Weekly Reading Round-Up : 09/16/2018 – 09/22/2018, “Now” #4 And New Minis From Brian Canini

From the best anthology comic in a decade to the best ongoing mini, this week had plenty to offer yours truly. It’s late as I write this, I’m tired, but I’m also enthused to talk comics, so let’s do just that —

I’m not sure what it is about fourth issues of anthologies, but in much the same way that Kramers Ergot #4 threw down the gauntlet and shouted “this is where comics are now, and this is where comics are going — dare you to stop us!” way back in the halcyon days of 2008, editor Eric Reynolds has assembled the very best of the best of veteran and emerging contemporary cartoonists to make much the same declaration here in 2018 with Now #4, which marks not only the (temporary?) pinnacle of this Fantagraphics series to date, but also something of a high-water mark for the anthology format in general. Anyone who wants to keep up is going to have their work cut out for them, as there’s not a false note on offer here, and the occasional “clunkers” that made their way into the first three issues are literally nowhere to be found. Yes, that’s really me saying that, while some strips in this collection are no doubt more successful than others in terms of achieving their aims, literally every single one of them is at the very least good, and several are bona fide revelations. The pages between Trenton Doyle Hancock’s visceral gut-punch of a cover and Nick Thorburn’s all-too-true back cover are loaded with creativity that ranges from the sublime to the explosive, and if you’re looking for a temperature-gauge of the overall health and vitality of the medium in general, this is evidence that, for all the hand-wringing going on in (and about) comics these days, things have arguably never been better for those willing to travel off the beaten path.

I don’t usually do this, but — “A+” marks  go to Brian Blomerth’s staggeringly inventive visual tour-de-force “Pray For Pianoland,” Julian Glander’s wistful and breathtakingly-realized “Skybaby,” Diego Agrimbau and Lucas Varela’s multi-layered metafictional mind-fuck “The Absolute Truth,” Nathan Cowdry’s two entries, the melancholic “I Thought Of You All The Way Down” and the uniquely acerbic “Kewpie,” Theo Ellsworth’s nightmarish-yet-innocent (and vice-versa) “What Are You Doing?,” Roman Muradov’s gorgeous and devilishly clever “Quarters,” and Tommi Parrish’s searingly understated and achingly human untitled relationship autopsy ; solid “A” grades are awarded Cynthia Alfonso’s minimalist and deeply resonant “From Noise To White,” Walt Holcombe’s refreshingly unpretentious autobiographical paean to the joys of meditation, “I Am Bananas,” Matthias Lehmann’s richly-delineated and thematically complex “The Cave,” Rebecca W. Kirby’s sumptuous and soul-baring “Waves,” and David Alvarado’s crisp, embarrassingly true-to-life “Afterschool Special,” the only “throwback”-style strip in the bunch; and pulling up what passes for the “rear” with “B” grades are John Ohannesian’s lavishly-rendered short humor strip, “30,000 Years Ago,” Maria Medem’s block-color feast of paranoia and apprehension, “Maimed Gaze,” and the second installment of J.C. Menu’s cartoon dream diary, “S.O.S. Suitcases,” which is such a leaps-and-bounds improvement over the one presented “way” back in issue number one that I almost feel like giving him extra points just for surpassing expectations.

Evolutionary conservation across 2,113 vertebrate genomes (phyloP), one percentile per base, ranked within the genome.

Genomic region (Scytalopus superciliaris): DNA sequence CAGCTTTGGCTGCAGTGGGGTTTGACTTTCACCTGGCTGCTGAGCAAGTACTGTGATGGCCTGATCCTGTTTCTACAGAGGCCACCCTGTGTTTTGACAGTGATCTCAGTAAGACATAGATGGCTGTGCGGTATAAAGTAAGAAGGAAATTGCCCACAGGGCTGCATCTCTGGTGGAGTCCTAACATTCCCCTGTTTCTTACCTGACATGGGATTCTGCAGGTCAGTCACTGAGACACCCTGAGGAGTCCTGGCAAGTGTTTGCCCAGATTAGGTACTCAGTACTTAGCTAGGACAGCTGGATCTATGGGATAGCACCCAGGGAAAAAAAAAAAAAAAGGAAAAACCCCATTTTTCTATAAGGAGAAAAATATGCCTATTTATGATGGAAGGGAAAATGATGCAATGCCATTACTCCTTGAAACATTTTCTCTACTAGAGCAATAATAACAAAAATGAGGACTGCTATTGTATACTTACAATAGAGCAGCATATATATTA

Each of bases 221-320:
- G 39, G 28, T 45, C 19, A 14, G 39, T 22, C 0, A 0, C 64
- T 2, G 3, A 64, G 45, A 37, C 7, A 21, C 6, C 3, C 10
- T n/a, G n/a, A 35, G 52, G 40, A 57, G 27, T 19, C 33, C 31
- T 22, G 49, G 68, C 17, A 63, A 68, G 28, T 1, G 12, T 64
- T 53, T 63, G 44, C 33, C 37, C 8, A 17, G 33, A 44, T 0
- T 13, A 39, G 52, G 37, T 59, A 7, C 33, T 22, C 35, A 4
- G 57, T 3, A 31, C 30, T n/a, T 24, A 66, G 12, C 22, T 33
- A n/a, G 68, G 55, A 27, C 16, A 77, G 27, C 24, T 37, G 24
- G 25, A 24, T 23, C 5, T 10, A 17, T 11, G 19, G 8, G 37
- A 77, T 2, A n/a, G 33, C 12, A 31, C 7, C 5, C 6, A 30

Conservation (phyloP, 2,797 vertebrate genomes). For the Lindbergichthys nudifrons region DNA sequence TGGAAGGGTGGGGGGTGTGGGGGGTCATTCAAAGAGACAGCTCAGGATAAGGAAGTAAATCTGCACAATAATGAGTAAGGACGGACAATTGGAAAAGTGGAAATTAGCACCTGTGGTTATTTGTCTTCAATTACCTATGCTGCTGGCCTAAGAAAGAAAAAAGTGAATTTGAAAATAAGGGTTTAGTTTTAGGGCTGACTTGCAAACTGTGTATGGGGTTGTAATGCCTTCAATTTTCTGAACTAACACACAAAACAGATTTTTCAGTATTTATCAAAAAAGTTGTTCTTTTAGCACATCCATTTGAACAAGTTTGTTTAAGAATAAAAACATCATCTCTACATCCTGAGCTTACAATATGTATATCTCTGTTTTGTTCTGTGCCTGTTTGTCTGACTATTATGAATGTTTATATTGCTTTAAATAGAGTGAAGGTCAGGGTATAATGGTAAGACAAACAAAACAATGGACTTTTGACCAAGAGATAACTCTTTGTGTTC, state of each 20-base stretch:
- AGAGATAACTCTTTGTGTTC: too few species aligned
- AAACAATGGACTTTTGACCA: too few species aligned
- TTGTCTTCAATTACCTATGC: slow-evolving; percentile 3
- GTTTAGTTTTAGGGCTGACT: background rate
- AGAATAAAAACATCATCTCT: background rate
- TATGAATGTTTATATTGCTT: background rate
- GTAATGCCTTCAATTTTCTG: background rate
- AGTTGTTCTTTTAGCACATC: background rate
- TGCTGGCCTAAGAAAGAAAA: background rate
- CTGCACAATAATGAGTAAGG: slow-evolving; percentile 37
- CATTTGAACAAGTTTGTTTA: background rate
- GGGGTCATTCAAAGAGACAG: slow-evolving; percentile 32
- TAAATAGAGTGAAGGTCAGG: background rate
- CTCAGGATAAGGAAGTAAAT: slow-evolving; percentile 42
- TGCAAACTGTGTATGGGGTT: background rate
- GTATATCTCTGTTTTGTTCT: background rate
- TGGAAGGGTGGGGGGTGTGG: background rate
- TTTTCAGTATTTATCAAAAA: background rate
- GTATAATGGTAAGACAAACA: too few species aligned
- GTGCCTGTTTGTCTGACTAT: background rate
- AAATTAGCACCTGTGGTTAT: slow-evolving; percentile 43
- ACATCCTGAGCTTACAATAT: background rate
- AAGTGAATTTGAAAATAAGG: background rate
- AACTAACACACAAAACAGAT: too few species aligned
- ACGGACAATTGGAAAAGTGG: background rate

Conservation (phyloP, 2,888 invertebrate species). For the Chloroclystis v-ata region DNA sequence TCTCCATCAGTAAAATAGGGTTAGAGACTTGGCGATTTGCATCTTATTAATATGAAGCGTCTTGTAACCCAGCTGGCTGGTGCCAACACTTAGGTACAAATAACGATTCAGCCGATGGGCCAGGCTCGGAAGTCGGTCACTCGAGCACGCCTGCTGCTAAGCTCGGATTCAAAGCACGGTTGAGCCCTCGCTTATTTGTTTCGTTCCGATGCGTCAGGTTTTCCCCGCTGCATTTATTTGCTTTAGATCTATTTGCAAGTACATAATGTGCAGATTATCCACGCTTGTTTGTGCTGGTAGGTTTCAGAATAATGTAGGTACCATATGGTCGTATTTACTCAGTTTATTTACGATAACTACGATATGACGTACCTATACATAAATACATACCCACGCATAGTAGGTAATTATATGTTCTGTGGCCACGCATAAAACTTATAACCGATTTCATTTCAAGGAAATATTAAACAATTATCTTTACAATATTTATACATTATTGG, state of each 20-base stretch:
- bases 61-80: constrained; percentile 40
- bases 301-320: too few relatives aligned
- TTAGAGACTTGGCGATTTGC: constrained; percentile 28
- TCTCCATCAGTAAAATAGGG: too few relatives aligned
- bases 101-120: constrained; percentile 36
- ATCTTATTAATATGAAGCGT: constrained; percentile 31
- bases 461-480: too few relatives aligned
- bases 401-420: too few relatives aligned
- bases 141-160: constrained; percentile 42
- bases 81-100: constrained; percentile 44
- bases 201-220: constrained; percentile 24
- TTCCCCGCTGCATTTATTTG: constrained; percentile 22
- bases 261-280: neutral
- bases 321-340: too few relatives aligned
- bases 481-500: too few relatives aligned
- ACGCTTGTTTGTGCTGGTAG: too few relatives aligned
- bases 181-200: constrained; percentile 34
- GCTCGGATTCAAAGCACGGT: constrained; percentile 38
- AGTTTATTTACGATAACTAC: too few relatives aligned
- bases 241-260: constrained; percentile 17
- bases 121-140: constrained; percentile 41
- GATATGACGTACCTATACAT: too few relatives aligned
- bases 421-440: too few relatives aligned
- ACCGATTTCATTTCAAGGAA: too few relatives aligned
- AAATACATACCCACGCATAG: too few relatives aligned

Throw in a near-suicidally-generous cover price of $9.99 for 128 pages and what you’ve got here is very probably the “must-buy” comic of the year — or even of the last several. Now has hit a stride few anthologies ever manage in a remarkably short period of time, and is absolutely brimming over with vitality at this point. We are so damn lucky to have this series, and now that Reynolds has his feet firmly under him and has managed to fully differentiate his current project from his earlier (and justly legendary) MOME, all I can say is — watch out. We appear to be in the presence of one of the all-time greats here.

Brian Canini’s Plastic People #6 continues the meticulous world-building that is the backbone of what I’ve made no secret is my favorite ongoing mini. Yeah, this issue is pure “side-step” that doesn’t advance the plot in any appreciable way, focusing as it does on a double-date between our two “surgical police” protagonists and their significant others, but it’s a fun exit off the main narrative’s thoroughfare that adds depth, nuance, and even a little complexity both to the personal lives of the people we’re getting to know, and to the nightmarishly phony future L.A. that they inhabit. You could probably skip this issue and get away with it in terms of keeping up, but at just $1.99 there’s really no reason to do that.